Among the pleasant surprises from this year’s Emmy nominations was widespread love for series like “Abbott Elementary,” “The Great” and “The White Lotus,” which held their own in categories full of favorites lauded heavily at the SAG Awards, guild awards and last year’s Emmys ceremony. Still, all of these shows were critical darlings that fans and industry insiders alike could have predicted would pick up at least a nod here or there.
The true tiny-but-mighty nominee this year is Mary Lou Belli, who made it into the comedy directing category for “Baby Daddy Groundhog Day,” Episode 5 of BET+’s “The Ms. Pat Show.” BET is hardly a regular player in the awards conversation, nor is its streamer that launched in 2019. No one was more shocked by the recognition for “The Ms. Pat Show” than Belli, who has devoted decades of her career to projects that have been criminally overlooked.
“I’m so pleased. It was my big return to sitcoms,” Belli tells Variety.
A quick look at Belli’s filmography reveals a clear trend. Belli, a white woman, has gotten many of her most prominent directing credits on shows like “Sister, Sister,” “Eve,” The Hughleys,” “Girlfriends” and “The Game” — beloved Black comedies.
“D.L. Hughley was a huge, huge advocate at the beginning of my career. We hit it off,” Belli says. “I still have pictures of his wife holding my first child! We’re friends to this day.”
Belli first met Hughley as he was beginning to make his transition from stand-up comedy to acting. At the time, she was working as an acting coach, and Hughley was preparing to audition for a Denzel Washington movie. And while he didn’t nab that role, he did end up leading his own sitcom, where he brought on Belli to direct four episodes.
“It’s the fact that I respected the environment,” Belli says when asked why she thinks she found such success working in Black television. “I didn’t ever presume that I knew more than I did. And I was always respectful when asking things I didn’t know.”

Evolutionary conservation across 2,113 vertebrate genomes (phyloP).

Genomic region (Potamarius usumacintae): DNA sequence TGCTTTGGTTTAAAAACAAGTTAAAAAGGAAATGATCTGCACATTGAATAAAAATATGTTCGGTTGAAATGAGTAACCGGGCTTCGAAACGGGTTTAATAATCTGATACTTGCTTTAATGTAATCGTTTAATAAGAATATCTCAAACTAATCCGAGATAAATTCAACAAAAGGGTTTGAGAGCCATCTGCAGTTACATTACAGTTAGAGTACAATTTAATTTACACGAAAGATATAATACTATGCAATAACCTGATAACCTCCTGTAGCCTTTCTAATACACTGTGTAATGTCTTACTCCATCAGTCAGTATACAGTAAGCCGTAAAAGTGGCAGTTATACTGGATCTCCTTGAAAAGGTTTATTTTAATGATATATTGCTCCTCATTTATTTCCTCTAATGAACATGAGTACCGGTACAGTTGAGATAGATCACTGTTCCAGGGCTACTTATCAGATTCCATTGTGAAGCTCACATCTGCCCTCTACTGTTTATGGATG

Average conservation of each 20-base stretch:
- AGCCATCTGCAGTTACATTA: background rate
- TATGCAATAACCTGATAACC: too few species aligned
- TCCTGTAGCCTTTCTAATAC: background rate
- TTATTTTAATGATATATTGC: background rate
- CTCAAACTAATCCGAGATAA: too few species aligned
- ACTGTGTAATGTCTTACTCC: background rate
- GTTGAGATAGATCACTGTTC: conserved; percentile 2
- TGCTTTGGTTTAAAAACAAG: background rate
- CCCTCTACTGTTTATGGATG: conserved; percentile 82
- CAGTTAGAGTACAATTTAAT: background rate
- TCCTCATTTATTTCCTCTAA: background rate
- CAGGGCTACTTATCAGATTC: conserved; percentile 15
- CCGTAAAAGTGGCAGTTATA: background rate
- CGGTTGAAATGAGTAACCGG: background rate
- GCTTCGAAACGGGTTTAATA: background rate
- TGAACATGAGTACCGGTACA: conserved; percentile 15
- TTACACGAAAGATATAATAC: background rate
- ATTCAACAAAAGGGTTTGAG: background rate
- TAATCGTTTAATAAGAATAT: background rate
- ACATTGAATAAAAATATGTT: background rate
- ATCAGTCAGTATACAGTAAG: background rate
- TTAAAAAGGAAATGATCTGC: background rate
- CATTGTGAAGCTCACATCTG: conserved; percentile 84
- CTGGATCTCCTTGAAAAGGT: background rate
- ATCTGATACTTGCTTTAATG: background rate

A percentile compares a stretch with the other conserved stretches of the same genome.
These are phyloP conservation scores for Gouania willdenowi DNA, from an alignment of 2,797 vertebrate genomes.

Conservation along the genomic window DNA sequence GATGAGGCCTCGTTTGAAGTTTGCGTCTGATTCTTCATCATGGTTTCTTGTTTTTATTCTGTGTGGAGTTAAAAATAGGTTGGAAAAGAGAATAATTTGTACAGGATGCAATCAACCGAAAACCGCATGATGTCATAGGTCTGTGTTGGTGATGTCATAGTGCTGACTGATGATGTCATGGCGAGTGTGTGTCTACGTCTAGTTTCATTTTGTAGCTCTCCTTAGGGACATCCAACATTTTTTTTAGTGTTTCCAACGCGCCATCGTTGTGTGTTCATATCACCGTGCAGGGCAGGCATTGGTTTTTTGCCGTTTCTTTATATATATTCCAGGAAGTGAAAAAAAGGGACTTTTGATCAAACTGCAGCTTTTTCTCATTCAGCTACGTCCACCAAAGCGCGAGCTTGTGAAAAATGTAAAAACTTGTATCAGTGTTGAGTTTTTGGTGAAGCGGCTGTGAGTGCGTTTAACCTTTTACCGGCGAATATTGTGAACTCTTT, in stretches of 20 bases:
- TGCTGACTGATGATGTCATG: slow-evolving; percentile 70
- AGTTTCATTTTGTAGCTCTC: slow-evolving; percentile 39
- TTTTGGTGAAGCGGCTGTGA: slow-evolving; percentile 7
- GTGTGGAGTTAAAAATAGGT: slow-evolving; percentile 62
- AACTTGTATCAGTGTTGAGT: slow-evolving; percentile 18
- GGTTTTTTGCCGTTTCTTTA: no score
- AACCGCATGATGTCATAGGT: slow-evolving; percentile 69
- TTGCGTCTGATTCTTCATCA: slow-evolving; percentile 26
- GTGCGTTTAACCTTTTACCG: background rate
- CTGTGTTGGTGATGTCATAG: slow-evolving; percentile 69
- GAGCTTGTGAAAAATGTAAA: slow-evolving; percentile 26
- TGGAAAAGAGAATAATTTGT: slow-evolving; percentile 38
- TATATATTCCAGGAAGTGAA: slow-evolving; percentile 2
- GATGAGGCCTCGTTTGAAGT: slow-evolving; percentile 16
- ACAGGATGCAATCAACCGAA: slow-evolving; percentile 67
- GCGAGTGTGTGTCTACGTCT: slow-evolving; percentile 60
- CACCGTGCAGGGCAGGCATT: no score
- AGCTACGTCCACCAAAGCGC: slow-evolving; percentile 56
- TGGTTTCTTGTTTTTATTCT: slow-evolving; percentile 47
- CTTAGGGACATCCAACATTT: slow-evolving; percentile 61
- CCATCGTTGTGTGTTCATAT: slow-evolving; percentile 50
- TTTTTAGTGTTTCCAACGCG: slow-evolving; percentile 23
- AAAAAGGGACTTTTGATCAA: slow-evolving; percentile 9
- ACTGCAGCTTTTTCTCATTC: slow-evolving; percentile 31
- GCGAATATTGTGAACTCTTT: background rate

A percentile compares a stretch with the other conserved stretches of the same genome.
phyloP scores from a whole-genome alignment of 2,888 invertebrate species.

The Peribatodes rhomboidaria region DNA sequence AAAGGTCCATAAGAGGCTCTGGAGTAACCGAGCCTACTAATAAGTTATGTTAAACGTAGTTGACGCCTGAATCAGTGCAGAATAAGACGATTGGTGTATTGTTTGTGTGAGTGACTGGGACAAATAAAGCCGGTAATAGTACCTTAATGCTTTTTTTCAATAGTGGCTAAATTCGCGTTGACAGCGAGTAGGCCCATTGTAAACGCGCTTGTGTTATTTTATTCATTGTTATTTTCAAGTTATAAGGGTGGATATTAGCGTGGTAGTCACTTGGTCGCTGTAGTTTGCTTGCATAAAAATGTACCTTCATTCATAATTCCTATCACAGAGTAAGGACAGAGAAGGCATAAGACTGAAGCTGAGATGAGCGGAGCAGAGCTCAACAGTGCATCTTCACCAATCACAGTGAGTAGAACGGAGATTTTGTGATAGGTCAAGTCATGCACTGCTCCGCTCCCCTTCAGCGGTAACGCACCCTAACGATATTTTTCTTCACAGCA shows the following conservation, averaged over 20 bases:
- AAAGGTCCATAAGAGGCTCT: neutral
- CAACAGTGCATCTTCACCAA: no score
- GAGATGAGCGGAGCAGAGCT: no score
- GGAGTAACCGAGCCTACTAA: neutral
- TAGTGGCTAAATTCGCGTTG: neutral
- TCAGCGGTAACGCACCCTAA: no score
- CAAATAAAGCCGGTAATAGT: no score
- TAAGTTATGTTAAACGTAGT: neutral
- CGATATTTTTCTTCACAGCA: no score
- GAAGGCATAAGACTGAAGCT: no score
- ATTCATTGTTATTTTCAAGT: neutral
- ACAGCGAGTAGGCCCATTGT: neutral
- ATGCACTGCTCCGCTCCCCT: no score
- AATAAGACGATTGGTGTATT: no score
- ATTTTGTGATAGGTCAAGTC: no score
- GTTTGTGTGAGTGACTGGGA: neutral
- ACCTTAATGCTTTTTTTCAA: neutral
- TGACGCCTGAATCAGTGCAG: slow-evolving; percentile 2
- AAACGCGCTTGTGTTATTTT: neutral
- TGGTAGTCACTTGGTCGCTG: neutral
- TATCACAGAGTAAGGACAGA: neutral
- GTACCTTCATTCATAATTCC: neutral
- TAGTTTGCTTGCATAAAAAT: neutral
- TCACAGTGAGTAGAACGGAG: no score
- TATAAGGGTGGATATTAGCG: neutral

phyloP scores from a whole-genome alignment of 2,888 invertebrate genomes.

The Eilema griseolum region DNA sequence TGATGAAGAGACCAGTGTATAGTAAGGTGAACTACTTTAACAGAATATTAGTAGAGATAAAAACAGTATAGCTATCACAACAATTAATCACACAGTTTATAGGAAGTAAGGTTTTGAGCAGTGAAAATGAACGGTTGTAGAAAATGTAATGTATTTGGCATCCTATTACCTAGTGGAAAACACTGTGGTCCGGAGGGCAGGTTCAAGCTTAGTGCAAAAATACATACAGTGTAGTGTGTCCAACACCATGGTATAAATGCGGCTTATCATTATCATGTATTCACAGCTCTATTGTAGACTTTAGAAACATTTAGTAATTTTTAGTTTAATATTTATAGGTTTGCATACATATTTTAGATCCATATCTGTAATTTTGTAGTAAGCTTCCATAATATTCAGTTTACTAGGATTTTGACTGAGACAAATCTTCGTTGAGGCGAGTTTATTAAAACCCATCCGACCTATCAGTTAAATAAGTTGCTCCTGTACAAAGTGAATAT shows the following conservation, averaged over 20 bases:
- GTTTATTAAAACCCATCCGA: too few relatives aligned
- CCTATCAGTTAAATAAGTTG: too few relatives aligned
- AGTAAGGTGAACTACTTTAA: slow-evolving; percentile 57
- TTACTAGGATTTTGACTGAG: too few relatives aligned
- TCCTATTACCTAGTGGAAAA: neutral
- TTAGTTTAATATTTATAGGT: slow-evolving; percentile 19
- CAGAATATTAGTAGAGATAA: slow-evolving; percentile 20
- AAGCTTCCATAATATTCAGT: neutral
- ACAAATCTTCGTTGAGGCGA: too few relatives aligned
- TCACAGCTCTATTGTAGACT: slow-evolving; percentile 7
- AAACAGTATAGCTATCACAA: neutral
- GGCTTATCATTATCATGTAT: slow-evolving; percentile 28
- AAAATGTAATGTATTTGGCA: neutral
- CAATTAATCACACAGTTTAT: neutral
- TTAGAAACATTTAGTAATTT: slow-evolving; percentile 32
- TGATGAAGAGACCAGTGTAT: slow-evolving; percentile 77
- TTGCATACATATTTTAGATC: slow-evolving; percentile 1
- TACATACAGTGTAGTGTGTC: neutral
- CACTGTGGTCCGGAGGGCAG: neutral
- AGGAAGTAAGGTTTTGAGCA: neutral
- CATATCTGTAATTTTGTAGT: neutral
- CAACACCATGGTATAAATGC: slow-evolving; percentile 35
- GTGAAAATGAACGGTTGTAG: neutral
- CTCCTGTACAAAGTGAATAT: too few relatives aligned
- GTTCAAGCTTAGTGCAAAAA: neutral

“And with D.L., for example, it was a two-way street,” she continues. “He didn’t know about acting. He was respectful when I would [critique] him. We never patronized each other. I was entering a space where I was the person who hadn’t been there before, and I felt accepted, and I gave that back.”
As time went on, Belli’s creative community became similar to those of figures like Norman Lear and Kelsey Grammer — white producers who became known for championing Black voices in comedy. But that process happened organically. For example, Belli credits “Girlfriends” creator and showrunner Mara Brock Akil with making her a better director on the 20 episodes of the show that she helmed, which only led to more work down the line.
“Part of a director’s job is getting that next job. And when you get asked back, you’re reaching across with trust on both sides,” she says. “And BET has always been kind to me.”
Belli’s first significant project at the network was “Reed Between the Lines,” of which she directed seven episodes. The series was led by Tracee Ellis Ross, who Belli had first worked with on “Girlfriends.” After that, there was “Second Generation Wayans” with Damien Dante and Craig Wayans.
Around 2016, Belli stepped away from that world for a bit to try her hand at some dramas, racking up credits on shows like “Dynasty,” “Station 19” and “NCIS: New Orleans.” But a meeting with Patricia “Ms. Pat” Williams brought her back home to sitcoms.
“This was like nothing I’ve ever seen,” Belli says of the first scripts she read from “The Ms. Pat Show.” The series, based on “Rabbit – The Autobiography of Ms. Pat,” follows Williams, a Black woman who now lives in a suburban white neighborhood after a painful childhood selling crack cocaine while suffering sexual abuse.
“I read [“Rabbit”] while I was doing the first season. I could hardly come to work the next day, because after I finished it, I wept and couldn’t stop,” Belli says. “And you realize: humor has been her solace. It has become her way out of intolerable obstacles that most people would never heal from.”
BET+ renewed “The Mrs. Pat Show” for a second season almost immediately after Season 1 debuted. And earlier this month, one week before Emmy nominations and one month before the premiere of Season 2, the series was greenlit for Season 3.
Given the breadth of Belli’s work throughout the years, Primetime Emmy Awards recognition seems long overdue. But Belli doesn’t see it that way.
“I feel blessed that I get to play now in both spaces [of comedy and drama]. I get heartfelt stories, and I still get to blow shit up!” she says. “I guess I feel like I’ve got it all. I have to tell you — I’ve been around a long time, and not everybody gets that opportunity or chance. I am genuinely humbled.”